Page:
https://www.duolingo.com/M0RGaN98

Dropping the letter 'z' in Spanish

Sometimes, Spanish speaking people tend to drop the 'z' in 'diez' (dee-eh) or 'Rodriguez' (Rodrigeh). Where would people talk like that? I've been told that people talk like that in southern Spain. I've heard this being used by Mexicans too. So is it more of an "accent" thing, depending on the geographical location, or is it more of a "colloquial" thing, like a slang?

Thanks in advance!

2 years ago

14 Comments


https://www.duolingo.com/no.name.42
no.name.42
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The Caribbean, Central America and Argintina are known for droping s sounds.

2 years ago

https://www.duolingo.com/DragonPolyglot
DragonPolyglot
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I met someone from Venezuela once and when he talk he tended to drop the "s" sounds and had a "sigh" when pronouncing vowels. When he said "¿cómo estás?", it sounded more like "¿comeh 'stah?". When he talked in Spanish, I usually felt like I had to listen very closely due to the softness in his voice and the rather fast but calm nature of his speech.

2 years ago

https://www.duolingo.com/boncey
boncey
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Yup, I heard it a lot in Cuba.
"Buena Dia" was a fairly common greeting.

2 years ago

https://www.duolingo.com/Nadya222
Nadya222
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You mean "Buenoh Días", don't you? (Día and días are masculine.)

In Florida, here, there are "un sinnúmero de cubanos", in Miami. (And, a smaller percentage of them in Tampa and Orlando, for example.)

I know the Cuban accent. It sounds like marbles rolling around in the mouth, to me. (That is my honest observation.)

2 years ago

https://www.duolingo.com/boncey
boncey
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Good point, it is masculine.
But they dropped both 's's so it should be "Buenoh Día". :-)

2 years ago

https://www.duolingo.com/Nadya222
Nadya222
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Argentina has its own 'dialect'. They say "vos tenés" for "tú tienes", among other things. But, I agree with you, about the Caribbean accent (with its own variations, from one Spanish-speaking Caribbean island, to the next).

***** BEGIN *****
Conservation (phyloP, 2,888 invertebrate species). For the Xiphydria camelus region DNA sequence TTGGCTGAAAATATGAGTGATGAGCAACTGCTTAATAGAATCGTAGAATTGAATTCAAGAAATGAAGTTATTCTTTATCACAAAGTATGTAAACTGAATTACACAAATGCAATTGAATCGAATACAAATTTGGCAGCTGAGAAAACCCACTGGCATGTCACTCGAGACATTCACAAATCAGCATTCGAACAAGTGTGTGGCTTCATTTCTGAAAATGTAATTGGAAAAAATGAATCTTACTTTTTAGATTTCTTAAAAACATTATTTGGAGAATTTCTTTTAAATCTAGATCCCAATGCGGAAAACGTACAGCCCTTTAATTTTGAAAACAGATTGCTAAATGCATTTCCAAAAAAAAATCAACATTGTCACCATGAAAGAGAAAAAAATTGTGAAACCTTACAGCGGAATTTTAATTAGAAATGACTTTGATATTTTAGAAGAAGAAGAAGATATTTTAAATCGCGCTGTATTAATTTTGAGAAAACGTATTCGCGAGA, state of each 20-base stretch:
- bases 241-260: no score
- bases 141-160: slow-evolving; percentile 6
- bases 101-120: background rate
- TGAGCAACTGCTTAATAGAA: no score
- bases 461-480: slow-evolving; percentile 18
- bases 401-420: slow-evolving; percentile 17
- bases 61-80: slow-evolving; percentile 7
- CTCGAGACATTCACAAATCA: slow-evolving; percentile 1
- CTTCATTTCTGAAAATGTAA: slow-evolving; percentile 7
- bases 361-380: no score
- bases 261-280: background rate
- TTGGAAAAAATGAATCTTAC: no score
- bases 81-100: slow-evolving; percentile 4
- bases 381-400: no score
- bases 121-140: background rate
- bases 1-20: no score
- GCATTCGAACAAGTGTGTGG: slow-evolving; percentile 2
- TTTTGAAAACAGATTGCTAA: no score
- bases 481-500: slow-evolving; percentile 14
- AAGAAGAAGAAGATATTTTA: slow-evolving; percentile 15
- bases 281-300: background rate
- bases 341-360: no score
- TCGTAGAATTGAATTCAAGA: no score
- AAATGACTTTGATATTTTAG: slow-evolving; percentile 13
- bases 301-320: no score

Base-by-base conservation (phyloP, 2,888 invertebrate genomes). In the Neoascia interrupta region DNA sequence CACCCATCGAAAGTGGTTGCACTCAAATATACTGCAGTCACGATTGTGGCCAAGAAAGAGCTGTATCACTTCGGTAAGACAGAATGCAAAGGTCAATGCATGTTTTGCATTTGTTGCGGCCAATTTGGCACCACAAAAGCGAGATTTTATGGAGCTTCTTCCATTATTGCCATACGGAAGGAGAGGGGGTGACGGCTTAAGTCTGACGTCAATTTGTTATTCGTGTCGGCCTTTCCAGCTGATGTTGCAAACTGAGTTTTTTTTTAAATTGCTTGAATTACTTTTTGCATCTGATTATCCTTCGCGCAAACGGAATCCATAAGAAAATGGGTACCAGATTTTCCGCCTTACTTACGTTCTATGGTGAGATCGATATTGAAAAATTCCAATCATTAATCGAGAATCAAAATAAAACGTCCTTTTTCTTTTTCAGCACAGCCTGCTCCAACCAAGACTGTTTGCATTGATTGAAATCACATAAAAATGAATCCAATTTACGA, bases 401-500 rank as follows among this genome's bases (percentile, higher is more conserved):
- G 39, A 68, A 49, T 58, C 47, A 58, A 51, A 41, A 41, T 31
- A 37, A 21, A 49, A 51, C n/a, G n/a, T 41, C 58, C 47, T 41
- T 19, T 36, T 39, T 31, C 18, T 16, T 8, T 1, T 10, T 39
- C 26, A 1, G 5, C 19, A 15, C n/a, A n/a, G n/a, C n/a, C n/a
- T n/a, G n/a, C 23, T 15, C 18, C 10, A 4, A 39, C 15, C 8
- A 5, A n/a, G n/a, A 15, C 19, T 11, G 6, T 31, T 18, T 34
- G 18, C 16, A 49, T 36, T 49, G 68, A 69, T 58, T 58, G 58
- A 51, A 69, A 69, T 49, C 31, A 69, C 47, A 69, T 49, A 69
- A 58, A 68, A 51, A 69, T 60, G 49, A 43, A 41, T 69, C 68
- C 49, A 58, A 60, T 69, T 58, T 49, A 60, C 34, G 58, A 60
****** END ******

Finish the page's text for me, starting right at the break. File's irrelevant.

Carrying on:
2 years ago

https://www.duolingo.com/israelpolasak
israelpolasak
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Hey, in MOST places in Spain, and then some Latin American countries like Panama they skip the S's and Z's completely, Words like "pues" would become "pwe", then not only that, they sometimes skip half of the words too, for example "escuchame" becomes "scushame", "conmigo" becomes "comigo", "perdiste" becomes "perdite" (I'm talking out of experience, I talk to many Spanish speaking people from all over)

2 years ago

https://www.duolingo.com/Nadya222
Nadya222
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I will stick my neck out, here, and say that I always liked talking with "Mexicans", for the simple reason that, educated or not, they -- unlike their Spanish-language "cousins" from other parts of the world -- never talked "lazy talk", as you are describing, here. (And, they would slow down, if you said they were talking too fast. Very polite people, historically-speaking.)

2 years ago

https://www.duolingo.com/buenotc
buenotc
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Thou should concern thyself with "proper" pronunciation. We all use shorthand and get lazy sometimes when we're chilling but that road is filled with thorns and disaster in the wrong crowd. Eta pa ya la vaina con su tipo (would you consider someone who speaks like that to be educated?? Think about first impressions when interviewing for a job).

Ba be bi bo bu......., da de di do du......ma me mi mo mu, ta te ti to tu etc..... One of the things I learned in my Spanish linguistics class years ago is if you know the basics it's very difficult to fuzz up Spanish pronunciation.

2 years ago

https://www.duolingo.com/MickeytheGreat
MickeytheGreat
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What's with the "thou"?

2 years ago

https://www.duolingo.com/FoofieBear

It's Early Modern English. The old(e) form of English used by Shakespeare. Thor used to use it in old Marvel Comics (Thou, thee, thy, thine, dost, wouldst, shalt, methinks, wherefore, etc.) but I think he stopped. Chris Hemsworth was probably very glad about that.

2 years ago

https://www.duolingo.com/JulesCox333

øþ? 8>DJ €† ¼omment

2 years ago

https://www.duolingo.com/John00625
John00625
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Yeah it's normally in Spain, the rest of the Spanish speaking world uses the z

2 years ago

https://www.duolingo.com/Uz-Zaman
Uz-Zaman
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isn't that comoon in French and english as well

in French that is a phenomenon! it is part of the language

english word is pronounced cough (coff nor cogh)

and the word j is also appear to be silent jose (kose)

2 years ago
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